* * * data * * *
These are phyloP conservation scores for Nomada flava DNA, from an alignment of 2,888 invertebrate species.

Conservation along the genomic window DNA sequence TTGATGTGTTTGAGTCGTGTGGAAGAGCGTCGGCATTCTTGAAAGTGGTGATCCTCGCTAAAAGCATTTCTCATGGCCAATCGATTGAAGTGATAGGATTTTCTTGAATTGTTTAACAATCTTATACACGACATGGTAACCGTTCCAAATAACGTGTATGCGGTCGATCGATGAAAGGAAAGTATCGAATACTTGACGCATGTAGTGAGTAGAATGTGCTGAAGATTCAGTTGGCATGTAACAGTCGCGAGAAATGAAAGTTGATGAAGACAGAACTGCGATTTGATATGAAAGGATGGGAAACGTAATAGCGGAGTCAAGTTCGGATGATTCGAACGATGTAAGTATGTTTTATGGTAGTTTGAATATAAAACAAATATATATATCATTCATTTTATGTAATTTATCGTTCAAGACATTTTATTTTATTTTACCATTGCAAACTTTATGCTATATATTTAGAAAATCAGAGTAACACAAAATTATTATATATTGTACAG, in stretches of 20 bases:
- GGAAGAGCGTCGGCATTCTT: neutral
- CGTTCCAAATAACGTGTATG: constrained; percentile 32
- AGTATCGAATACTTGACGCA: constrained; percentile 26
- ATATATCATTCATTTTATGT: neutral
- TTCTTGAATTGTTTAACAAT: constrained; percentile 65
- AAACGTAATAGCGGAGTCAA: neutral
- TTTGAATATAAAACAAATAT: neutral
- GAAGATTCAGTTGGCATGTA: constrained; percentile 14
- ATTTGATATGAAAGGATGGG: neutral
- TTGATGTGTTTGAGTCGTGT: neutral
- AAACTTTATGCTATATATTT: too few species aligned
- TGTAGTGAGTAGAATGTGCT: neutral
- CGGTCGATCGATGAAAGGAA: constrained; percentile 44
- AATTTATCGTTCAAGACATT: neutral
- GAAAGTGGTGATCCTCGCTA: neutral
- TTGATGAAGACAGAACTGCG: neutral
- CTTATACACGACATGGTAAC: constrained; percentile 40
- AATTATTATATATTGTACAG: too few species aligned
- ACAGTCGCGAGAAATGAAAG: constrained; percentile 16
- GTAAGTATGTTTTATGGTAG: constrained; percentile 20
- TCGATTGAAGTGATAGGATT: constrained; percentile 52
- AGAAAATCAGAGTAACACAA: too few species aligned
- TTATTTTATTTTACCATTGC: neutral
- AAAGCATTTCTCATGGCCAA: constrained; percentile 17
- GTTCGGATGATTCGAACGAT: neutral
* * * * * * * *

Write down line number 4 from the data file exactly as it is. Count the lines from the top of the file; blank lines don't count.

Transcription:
- CGTTCCAAATAACGTGTATG: constrained; percentile 32